• Celebrity Lawyer: Do you want to represent celebrities? It is a niche area within all areas of the law. While the prospect pool is shallower, the quality (or at least the entertainment value) may increase. Implement the right marketing strategies and celebrity clients may be seeking you out personally. And just imagine what that can do when you start talking about referrals.
  • Senior-Friendly: Every industry at some time experiences tension between generations. Marketing to Baby Boomers is not the same as marketing to Millennials. Seniors are used to hearing a different message, so they may be intimidated by young hot-shot lawyers (although some might be impressed). Marketing your practice specifically to seniors might yield positive results for your practice.
  • The “Aggressive” Lawyer: Do you want to be known as the “aggressive” lawyer? This might draw in prospects who have been wronged in business or contract disputes or for those who have been charged with criminal offenses. Personal injury, divorce, criminal defense – some prospects believe an aggressive attorney increases their odds of winning (true or not, when you’re talking about perception, truth isn’t relevant). Be aware, however, that taking strong positions can work you out of certain markets. The “aggressive” lawyer, for example, won’t be the go-to-lawyer for a couple looking for a peaceful divorce or business partners looking for ways to resolve disputes without killing each other.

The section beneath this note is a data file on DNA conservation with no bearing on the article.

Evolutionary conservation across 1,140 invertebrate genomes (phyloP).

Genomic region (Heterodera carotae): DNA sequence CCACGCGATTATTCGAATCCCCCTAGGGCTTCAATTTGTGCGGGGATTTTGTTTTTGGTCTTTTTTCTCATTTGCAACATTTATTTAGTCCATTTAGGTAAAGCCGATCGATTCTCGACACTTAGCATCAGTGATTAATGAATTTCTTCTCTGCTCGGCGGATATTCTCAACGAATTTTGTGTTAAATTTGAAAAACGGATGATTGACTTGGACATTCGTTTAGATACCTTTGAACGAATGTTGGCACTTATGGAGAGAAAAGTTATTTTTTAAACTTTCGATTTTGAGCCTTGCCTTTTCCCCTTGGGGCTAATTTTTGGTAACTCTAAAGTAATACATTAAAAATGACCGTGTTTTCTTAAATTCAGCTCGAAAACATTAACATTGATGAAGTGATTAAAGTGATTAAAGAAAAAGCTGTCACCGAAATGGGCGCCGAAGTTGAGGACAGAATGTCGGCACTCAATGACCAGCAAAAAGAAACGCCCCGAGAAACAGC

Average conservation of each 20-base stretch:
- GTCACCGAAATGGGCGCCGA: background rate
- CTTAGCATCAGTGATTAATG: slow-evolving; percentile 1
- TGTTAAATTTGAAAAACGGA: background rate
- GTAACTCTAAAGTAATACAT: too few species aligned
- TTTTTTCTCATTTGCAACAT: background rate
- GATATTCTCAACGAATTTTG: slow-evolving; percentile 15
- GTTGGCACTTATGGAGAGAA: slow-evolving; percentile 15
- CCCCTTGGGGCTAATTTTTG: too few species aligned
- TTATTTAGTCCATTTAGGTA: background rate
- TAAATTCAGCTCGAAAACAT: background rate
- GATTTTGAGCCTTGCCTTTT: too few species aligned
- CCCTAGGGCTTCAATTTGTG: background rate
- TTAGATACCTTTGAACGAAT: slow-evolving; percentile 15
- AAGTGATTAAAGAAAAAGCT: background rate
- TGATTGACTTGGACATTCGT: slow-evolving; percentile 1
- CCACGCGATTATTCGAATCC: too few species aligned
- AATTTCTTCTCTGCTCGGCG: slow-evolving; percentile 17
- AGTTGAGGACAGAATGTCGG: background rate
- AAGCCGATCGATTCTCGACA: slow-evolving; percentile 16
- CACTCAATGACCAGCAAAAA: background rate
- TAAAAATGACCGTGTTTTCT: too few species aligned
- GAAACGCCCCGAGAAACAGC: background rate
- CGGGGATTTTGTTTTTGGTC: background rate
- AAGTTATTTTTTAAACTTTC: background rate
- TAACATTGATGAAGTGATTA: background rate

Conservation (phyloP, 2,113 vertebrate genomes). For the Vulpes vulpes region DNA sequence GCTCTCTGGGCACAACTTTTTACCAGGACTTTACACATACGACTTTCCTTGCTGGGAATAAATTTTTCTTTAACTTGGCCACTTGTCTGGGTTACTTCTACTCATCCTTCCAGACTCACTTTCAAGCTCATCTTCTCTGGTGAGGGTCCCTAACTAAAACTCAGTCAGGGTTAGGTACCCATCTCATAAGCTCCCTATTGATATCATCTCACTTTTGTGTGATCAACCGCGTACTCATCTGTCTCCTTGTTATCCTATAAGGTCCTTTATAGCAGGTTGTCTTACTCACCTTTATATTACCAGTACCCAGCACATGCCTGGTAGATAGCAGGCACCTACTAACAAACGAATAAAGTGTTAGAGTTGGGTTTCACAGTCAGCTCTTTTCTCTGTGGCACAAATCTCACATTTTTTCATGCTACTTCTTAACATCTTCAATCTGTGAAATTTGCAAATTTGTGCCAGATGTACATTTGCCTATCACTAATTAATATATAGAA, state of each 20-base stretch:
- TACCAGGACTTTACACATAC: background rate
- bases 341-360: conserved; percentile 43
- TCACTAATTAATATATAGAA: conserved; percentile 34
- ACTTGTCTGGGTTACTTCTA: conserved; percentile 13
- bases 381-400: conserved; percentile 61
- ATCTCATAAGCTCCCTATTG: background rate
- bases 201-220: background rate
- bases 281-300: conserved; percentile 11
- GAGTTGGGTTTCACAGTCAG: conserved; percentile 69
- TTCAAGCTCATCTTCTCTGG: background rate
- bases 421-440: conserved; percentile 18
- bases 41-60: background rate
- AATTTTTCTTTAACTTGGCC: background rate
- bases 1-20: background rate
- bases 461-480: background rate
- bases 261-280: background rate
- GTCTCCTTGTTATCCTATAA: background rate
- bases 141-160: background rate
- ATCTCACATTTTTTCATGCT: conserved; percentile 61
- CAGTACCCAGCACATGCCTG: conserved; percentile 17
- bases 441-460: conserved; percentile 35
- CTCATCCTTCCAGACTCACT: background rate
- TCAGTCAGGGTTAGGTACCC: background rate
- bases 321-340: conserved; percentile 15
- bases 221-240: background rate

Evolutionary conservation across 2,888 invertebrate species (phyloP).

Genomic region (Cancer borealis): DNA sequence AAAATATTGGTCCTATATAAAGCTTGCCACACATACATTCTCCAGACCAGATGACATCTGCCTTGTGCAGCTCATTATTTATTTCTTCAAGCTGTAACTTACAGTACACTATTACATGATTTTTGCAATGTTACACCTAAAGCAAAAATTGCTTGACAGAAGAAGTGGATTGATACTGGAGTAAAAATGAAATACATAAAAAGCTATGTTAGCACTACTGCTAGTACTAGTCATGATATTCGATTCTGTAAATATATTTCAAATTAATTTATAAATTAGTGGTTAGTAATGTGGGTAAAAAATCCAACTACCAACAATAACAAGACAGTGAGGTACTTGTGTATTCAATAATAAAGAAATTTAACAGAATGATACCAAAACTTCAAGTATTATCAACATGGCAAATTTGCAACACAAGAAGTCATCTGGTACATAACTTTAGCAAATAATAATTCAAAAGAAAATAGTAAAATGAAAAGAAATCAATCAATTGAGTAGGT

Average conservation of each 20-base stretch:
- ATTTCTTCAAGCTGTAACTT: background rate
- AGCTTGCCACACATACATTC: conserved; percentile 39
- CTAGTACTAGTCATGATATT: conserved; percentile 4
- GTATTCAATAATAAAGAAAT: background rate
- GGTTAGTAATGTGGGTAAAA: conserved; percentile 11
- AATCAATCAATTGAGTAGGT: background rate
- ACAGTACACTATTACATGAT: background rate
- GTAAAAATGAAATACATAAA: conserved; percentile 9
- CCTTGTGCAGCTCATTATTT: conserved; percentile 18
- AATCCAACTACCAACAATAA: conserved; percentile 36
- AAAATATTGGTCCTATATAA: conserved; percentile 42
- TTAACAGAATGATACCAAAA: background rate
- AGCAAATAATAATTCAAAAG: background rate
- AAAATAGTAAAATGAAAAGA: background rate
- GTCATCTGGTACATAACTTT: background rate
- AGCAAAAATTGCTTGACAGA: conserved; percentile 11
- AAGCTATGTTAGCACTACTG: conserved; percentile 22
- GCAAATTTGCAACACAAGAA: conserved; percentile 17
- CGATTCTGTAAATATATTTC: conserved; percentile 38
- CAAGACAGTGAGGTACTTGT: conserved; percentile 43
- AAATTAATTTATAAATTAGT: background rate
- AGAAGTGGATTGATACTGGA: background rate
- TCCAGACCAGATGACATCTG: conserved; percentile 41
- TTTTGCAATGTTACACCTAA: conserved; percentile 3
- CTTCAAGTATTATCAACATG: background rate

• Detail Oriented: A common buzz term or cliché in many a resume, some prospects might appreciate a lawyer who pays close attention to every minute details. To be a detail-oriented lawyer, be prepared to back it up with substance (maybe your patent portfolio for internet technology is proof enough). Marketing based on words without substance can lead to a different reputation—and not a good one.
  • Specialize/Specialist in an Area of Law: Beware! There is a huge difference between specializing in an area of law and being a specialist in an area of law. While you’re undoubtedly aware of the difference, a reminder won’t hurt: in many states, specialists must be certified by his or her state bar association; in other states, certification is not an option but marketing as a “specialist” or “certified” is still prohibited. If a lawyer claims to be a specialist without certification, that simple claim could result in an ethics violation putting your license to practice law at risk. Review your state’s ethics rules carefully before claiming expertise or specializations.

These are just a few examples of unique qualities that can help boost you to the front of the crowd. Ask yourself what really makes your practice special? In today’s legal marketplace, there are plenty of lawyers (some suggest too many). If you want to stand out, know the answer to this question: “Who are you?”

A Quick Identity Questionnaire

Here are some questions you can ask yourself to get the juices flowing:

  1. Why did you become a lawyer?
  2. If you could practice in any area of law, what would it be? Why?
  3. How would you describe yourself as a lawyer?
  4. How would others describe you as a lawyer?
  5. What are you truly passionate about regarding the law? What about outside the law?
  6. Is there a movie or television lawyer that you admire? Why?
  7. Imagine you were just awarded a “lifetime achievement award” by the American Bar Association. When the make the presentation, what do you want them to say about you?